The wedding clothes represent the fruit of the Spirit. It is like the apostle Paul said in Colossians 3:12-14,

As God’s chosen ones, holy and beloved, clothe yourselves with compassion, kindness, humility, meekness, and patience. 13 Bear with one another and, if anyone has a complaint against another, forgive each other; just as the Lord has forgiven you, so you also must forgive. 14 Above all, clothe yourselves with love, which binds everything together in perfect harmony.

The man who was not dressed properly was like the person who takes God’s kingdom for granted. They are missing the point. God wants us to party in God’s love. Why would you not want to be part of that.

The take home lesson from this interpretation is this. You’re invited, so show up!

It emphasizes the tension between the radical grace of God on one side, and the responsibility and accountability of participating in the banquet feast, producing fruit, on the other.

That interpretation works, but it leaves me with one observation. God is murdering and destroying people who don’t do it his way. That seems like the opposite of what Jesus has been preaching about the Kingdom of Heaven.

Here’s option B.

What if Jesus were actually referring to an historical event that happened in the city of Jerusalem that everyone would have know about when he was telling this parable. The way he opens the story is slightly different than his other parables where he says, “The Kingdom of Heaven is like…” Here he says, “the Kingdom of Heaven has been compared to a man king…”

This interpretation says that the king does not represent God, but represents Herod the Great, back when Herod took over the city of Jerusalem. At that time, the Hasmonean family was the royal family of Israel and were the rightful heirs to the throne. There was a man named Antigonus who was from this family and was the king in Jerusalem for three years, before Herod.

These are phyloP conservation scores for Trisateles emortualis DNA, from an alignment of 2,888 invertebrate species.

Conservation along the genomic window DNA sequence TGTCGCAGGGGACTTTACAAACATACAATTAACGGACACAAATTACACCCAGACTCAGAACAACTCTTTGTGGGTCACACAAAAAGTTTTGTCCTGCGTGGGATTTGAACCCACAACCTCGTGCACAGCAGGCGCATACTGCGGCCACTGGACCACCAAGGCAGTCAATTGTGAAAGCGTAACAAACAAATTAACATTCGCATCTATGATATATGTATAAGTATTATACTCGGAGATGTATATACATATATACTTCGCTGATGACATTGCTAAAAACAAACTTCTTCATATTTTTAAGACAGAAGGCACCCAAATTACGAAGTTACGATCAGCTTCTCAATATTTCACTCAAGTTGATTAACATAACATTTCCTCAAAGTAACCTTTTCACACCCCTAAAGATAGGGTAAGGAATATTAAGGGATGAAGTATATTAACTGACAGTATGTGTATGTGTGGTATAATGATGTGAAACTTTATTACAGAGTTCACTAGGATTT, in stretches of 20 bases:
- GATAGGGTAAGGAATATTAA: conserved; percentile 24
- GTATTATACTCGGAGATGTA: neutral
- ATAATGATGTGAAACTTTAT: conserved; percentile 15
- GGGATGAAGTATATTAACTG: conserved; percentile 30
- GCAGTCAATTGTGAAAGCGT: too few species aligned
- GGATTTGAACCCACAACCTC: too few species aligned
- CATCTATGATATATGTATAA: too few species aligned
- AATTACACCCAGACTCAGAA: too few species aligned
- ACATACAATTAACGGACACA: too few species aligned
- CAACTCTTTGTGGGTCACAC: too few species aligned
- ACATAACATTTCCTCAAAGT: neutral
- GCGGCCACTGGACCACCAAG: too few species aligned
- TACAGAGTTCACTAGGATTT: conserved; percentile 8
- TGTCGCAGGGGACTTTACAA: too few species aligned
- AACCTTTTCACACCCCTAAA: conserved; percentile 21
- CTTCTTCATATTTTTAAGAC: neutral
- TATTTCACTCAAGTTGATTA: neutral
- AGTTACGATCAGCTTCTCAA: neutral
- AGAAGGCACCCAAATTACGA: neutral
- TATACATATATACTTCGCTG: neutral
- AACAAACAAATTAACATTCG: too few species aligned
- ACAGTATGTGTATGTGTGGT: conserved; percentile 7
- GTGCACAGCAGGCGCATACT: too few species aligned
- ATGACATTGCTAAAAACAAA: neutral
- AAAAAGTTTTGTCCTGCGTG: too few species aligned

We have to remember that all of this is taking place under the oppression of the Roman Empire. Herod was made the King of Israel by the Roman Emperor, but the people of Jersualem did not want to accept that.

Herod came to the city of Jerusalem with an invitation. He was going to marry one of the Hasmonean women. This was the big wedding feast. He invited the people of Jerusalem to accept his marriage, and to accept him as their king, peacefully.

Antigonus advised the people to ignore Herod. Others responded violently against him and murdered his messengers. This enraged Herod. He went off, married the woman, then returned with the Roman army and burned down the city of Jerusalem.

He took it over by force and demanded that the people accept him as the king. The were coerced into coming to the banquet. Herod then took over the temple, and started rebuilding the city under his rule.

Only one man stood up against him. Antigonus. He would not “put on the wedding clothes.”

Herod had him bound, hand and foot, humiliated in front of the city, and executed.

According to this interpretation, Jesus is identifying himself with Antigonus. And, more importantly, he is identifying himself as the suffering servant from Isaiah

…He was despised and we held him of no account; Surely he has borne our infirmities and carried our diseases; yet we accounted him stricken, struck down by God and afflicted; But he was wounded for our transgressions, crushed for our iniquities/ upon him was the punishment that made us whole….we have all turned to our own way, and the Lord has laid on him the iniquity of us all.  (53: 3-6)

Just as there were many that were astonished at him….so he shall startle many nations; kings shall shut their mouths because of him… (52: 14, 15)

The leaders asked Jesus, “By what authority do you do these things?”

Jesus points out that the way people usually run kingdoms is through power plays, violence, and fear. Jesus takes that system and turns it upside down. He takes all the violence of the system; all the sin, and fear, and hatred; and he takes it upon himself.

He allows himself to be crushed. He is thrown out into utter darkness, where there is weeping and gnashing of teeth.

So, which interpretation aligns most with the Good News that Jesus has been preaching all along? The bottom line of both interpretations is actually the same.

You are invited to the Kingdom of Heaven.

No matter how you slice it, the way to the kingdom is to follow the way of Jesus. His way led him to the cross, where he laid down his life for us. When we realize that the world is upside down, and we have to die to the power, the violence, and the hatred, then we can be ready to live the new life that Jesus gives.